November 06, 2013 08:14
A top research group says prototype ballistic missiles seen at recent North Korean military parades may be more advanced than earlier believed, and may even be sophisticated enough to threaten the U.S. west coast.
Many Western analysts dismissed the KN-08 missiles as primitive, non-operational mockups when they appeared in photos at Pyongyang military parades in April 2012 and again in July of this year, but the U.S.-Korea Institute at Johns Hopkins University said Tuesday that the missiles, even if fakes, appear to be getting more advanced, and have reached the point of being what it called "scary good."
The institute's report said the missile mockups appear to show North Korea can assemble components and technologies "good enough to produce missiles with theoretical ranges from 5,500 to over 11,000 kilometers." That would easily be far enough for North Korea to make good on its threats of being able to strike the U.S. mainland with a nuclear warhead.
The report cautioned the KN-08s are "almost certainly" non-operational and would need to be tested at least once. It cautioned, though, that a test could occur any time, given the advanced state of the mockup hardware and recent satellite photos showing upgrades at North Korea's main missile launch site.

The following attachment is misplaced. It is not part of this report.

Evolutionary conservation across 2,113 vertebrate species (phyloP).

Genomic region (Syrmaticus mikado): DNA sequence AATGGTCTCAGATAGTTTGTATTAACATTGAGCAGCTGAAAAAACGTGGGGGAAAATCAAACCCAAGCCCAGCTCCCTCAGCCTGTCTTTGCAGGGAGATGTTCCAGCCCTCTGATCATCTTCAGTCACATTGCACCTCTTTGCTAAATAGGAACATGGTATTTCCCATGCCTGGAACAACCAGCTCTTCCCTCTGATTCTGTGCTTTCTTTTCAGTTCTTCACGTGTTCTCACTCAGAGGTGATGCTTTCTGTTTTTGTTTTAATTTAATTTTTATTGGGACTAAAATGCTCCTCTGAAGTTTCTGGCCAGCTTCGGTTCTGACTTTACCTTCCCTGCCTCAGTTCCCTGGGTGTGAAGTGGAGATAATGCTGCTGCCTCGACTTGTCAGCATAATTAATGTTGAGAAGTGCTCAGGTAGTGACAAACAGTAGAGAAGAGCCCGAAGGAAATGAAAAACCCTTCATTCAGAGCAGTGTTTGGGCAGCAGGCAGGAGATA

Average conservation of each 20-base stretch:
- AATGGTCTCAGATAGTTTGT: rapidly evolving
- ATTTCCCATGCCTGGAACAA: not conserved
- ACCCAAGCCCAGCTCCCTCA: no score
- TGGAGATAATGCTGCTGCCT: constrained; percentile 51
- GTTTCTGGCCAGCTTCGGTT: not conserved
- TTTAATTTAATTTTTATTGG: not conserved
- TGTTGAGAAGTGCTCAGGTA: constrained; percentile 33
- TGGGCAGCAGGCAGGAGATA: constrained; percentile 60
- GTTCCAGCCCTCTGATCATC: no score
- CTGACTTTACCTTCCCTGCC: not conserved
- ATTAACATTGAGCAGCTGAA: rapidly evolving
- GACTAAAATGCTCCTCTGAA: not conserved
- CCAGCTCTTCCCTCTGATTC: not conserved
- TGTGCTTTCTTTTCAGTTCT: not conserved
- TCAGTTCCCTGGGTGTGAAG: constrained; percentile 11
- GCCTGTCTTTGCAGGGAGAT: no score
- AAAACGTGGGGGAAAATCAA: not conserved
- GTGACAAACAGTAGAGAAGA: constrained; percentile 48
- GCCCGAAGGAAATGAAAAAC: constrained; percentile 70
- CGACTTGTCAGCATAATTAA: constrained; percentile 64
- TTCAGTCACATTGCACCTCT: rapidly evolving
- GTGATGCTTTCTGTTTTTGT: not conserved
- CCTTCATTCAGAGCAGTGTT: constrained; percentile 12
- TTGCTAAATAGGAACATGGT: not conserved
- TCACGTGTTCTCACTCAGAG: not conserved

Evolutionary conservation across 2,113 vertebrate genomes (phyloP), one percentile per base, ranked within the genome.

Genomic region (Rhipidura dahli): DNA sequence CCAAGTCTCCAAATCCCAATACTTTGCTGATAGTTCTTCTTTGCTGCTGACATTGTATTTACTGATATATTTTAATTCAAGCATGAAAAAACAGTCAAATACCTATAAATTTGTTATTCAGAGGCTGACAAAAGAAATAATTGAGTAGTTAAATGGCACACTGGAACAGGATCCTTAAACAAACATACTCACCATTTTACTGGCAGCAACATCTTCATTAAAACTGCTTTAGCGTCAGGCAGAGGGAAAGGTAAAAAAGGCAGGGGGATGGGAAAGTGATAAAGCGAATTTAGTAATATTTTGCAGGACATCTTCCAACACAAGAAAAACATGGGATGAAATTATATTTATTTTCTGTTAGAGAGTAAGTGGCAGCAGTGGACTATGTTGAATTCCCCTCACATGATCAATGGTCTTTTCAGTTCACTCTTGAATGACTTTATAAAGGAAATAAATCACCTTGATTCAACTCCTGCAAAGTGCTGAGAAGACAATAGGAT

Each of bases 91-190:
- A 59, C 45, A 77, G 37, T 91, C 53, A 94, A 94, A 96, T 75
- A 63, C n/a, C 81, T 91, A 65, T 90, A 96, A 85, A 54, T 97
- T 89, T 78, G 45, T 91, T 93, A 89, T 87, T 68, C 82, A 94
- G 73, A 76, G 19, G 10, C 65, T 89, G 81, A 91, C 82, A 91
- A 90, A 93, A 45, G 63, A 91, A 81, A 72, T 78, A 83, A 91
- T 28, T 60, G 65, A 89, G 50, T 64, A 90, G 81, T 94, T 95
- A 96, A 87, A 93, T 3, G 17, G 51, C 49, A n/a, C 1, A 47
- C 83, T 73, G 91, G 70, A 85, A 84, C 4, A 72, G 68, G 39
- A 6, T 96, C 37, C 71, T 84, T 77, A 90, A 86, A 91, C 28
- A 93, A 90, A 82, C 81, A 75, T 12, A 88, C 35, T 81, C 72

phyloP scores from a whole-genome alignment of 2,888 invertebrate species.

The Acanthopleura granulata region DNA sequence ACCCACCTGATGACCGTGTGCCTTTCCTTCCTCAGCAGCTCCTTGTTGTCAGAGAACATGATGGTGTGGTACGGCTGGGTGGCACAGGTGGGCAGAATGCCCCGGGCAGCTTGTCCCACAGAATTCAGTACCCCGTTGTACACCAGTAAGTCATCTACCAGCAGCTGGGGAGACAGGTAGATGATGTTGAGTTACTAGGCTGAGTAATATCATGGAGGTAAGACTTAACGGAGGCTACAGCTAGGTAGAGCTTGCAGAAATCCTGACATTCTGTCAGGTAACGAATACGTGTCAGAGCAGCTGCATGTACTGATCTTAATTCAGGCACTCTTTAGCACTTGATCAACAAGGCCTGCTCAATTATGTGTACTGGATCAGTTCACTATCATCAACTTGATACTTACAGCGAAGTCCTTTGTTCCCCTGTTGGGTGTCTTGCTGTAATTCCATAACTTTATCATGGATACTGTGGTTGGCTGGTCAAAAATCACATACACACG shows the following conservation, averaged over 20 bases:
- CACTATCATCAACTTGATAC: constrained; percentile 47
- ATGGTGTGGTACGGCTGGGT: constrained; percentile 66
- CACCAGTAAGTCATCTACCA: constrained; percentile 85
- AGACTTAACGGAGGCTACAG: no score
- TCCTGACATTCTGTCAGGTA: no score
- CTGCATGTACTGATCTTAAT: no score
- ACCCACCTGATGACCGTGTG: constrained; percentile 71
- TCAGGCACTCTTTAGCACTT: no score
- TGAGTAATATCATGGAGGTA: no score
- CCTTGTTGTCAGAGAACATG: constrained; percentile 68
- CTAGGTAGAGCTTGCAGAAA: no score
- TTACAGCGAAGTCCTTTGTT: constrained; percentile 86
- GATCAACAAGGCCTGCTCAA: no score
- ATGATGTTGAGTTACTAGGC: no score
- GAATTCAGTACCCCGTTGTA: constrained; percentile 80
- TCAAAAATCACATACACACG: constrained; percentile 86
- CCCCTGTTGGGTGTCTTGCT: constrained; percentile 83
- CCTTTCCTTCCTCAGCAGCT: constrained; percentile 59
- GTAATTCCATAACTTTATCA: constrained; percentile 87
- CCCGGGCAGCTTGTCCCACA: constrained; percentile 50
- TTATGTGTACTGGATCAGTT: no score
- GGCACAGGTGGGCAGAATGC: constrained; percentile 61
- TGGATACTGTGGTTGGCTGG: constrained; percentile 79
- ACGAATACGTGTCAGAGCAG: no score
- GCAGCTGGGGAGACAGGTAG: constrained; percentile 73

North Korea is already believed to have cleared a number of technological hurdles needed for an ICBM when it used its Unha-3 carrier to successfully launch a satellite into space last December. The move was portrayed by the North as a peaceful scientific mission but condemned by the UN as a banned long-range missile test.
There are other obstacles North Korea would face in delivering a nuclear warhead to the United States. It is unclear if North Korea's nuclear bombs are small and reliable enough to be placed on such a long-range missile. Experts say the North also still needs to make progress on designing a re-entry vehicle that could guide any intercontinental ballistic missile back to Earth after reaching orbit.
However, the U.S.-Korea Institute said the North's missile technology seems to be getting more advanced. It said that at the 2012 parade, the KN-08 missiles on display had several design inconsistences and sported warheads "that appeared to be quite shoddily made." However, a little over a year later, at the July parade, it said the most obvious issues seemed to have been corrected.
Some have suggested the KN-08s are a hoax, meant to extract more foreign concessions in negotiations over North Korea's nuclear weapons program, but the U.S.-Korea Institute's paper said the simplest explanation is that the missile "may be exactly what it appears to be: a developmental road-mobile ICBM of limited capability but still able to threaten the continental United States."
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